• He is a musician whose albums have sold millions. (He is not the only one; apart from him, other musicians have also sold millions)
  • He called a plumber who he found online. (This plumber is not the only one who can be contacted online; so the listener does not know which exact plumber it refers to)
  • They ate at a restaurant that serves only vegan dishes. (This restaurant is not the only one that serves vegan dishes; so the listener does not know which exact restaurant it refers to)
  • We found a shop that sold old records. (This shop is not the only one that sells old records; so the listener does not know which exact shop it refers to.)

Again, you could use "the" in any of these sentences, if there is only one thing in that context (e.g. We found the shop that sold old records - if there is only one shop selling old records in that town) and you assume that the listener knows this too.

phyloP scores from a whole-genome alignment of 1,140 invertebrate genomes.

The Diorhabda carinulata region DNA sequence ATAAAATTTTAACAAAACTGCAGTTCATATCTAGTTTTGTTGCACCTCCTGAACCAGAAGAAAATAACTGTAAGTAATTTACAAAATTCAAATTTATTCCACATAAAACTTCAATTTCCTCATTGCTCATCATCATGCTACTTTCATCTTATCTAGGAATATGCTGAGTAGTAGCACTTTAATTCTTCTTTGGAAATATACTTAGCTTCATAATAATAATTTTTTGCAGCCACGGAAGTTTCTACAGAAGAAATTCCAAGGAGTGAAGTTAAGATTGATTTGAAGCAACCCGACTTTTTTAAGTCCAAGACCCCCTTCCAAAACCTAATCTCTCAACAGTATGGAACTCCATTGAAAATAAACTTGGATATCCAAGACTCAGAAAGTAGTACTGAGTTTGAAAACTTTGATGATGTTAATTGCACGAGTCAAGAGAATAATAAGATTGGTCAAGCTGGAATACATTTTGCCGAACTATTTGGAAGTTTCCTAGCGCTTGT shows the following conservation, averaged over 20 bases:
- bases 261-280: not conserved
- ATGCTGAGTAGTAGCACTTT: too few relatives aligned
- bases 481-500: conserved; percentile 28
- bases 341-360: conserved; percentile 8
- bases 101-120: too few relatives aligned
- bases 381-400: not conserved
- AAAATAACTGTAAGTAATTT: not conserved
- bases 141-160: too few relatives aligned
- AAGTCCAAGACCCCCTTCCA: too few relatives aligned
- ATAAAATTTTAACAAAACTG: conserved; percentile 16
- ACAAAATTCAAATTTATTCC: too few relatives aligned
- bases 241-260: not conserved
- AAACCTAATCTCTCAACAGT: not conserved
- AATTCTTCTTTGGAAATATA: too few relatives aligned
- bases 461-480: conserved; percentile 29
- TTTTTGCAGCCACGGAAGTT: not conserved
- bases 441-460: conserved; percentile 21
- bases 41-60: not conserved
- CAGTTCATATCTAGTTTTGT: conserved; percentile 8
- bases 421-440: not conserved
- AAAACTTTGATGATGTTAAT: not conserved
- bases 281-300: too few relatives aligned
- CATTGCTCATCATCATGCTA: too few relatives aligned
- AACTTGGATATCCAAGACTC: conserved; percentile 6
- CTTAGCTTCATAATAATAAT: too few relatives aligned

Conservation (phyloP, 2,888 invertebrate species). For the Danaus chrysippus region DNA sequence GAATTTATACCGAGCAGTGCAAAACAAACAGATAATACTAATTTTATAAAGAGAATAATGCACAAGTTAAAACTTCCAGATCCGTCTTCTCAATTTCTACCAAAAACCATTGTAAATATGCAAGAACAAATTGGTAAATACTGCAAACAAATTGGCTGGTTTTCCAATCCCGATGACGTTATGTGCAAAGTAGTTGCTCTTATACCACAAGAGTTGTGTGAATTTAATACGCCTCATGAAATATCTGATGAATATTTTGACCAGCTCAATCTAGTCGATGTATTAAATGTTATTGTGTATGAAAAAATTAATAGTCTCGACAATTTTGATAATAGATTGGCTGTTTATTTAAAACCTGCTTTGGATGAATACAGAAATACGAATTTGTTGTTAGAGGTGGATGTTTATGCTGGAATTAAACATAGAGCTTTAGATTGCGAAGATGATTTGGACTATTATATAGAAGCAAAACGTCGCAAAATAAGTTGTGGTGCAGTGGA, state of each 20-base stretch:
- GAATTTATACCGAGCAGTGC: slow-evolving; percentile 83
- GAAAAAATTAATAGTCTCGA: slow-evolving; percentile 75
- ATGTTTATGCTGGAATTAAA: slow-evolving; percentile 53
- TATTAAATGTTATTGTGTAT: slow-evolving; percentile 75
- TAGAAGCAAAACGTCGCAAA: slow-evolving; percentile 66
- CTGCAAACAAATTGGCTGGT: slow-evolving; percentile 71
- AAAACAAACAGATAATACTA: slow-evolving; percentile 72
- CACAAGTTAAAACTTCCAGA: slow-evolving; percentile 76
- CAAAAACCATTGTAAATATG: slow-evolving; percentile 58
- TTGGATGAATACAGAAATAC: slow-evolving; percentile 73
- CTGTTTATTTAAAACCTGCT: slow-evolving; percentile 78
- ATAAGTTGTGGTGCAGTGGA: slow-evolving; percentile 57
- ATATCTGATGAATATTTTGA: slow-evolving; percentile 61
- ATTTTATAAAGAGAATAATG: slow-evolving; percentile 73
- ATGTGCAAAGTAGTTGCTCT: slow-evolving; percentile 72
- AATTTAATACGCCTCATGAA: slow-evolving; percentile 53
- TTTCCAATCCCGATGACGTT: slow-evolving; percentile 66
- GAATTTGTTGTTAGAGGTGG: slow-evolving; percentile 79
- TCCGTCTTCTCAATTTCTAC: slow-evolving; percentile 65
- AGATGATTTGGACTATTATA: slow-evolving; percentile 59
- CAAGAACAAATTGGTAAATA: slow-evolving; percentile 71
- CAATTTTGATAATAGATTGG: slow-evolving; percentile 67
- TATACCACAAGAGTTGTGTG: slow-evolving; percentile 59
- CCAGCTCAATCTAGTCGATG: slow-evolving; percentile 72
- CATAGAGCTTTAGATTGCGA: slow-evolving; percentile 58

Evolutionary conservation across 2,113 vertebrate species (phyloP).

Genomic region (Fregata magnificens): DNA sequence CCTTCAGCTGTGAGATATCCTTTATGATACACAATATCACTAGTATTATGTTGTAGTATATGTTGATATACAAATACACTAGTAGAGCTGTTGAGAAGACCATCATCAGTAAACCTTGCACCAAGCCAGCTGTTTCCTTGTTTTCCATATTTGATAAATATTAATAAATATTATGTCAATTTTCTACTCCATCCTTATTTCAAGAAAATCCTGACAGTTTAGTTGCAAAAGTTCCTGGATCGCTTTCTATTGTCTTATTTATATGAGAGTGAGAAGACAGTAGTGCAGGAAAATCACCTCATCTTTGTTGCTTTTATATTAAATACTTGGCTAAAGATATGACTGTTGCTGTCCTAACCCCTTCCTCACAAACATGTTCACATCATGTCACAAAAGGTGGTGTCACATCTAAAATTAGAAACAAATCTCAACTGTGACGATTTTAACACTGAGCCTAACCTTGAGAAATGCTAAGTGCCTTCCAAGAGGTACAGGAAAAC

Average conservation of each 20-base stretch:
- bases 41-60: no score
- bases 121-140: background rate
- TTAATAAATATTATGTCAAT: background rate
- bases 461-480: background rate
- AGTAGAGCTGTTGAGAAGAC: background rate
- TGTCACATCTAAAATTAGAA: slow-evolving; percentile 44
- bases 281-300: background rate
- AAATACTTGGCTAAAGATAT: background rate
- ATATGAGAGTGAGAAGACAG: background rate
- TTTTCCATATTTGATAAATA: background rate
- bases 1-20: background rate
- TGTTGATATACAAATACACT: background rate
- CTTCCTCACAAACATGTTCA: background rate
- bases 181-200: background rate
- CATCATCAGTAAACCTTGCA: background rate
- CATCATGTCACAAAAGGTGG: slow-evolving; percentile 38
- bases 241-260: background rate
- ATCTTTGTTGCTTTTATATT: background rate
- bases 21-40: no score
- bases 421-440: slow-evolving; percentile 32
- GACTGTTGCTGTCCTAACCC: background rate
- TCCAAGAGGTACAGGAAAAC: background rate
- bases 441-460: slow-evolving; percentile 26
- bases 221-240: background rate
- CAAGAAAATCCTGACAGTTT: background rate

I hope that helps to understand it.

Jonathan

LearnEnglish team

So, we can use either "a/an" or "the" in the above sentences.

The only difference is that using either of them depends upon whether the listener gets exactly what the speaker is trying to mention which or not.

When both the speaker and the listener get what they are talking about, we use "the".
If not, we use "a/an".

That problem has been in my mind like forever.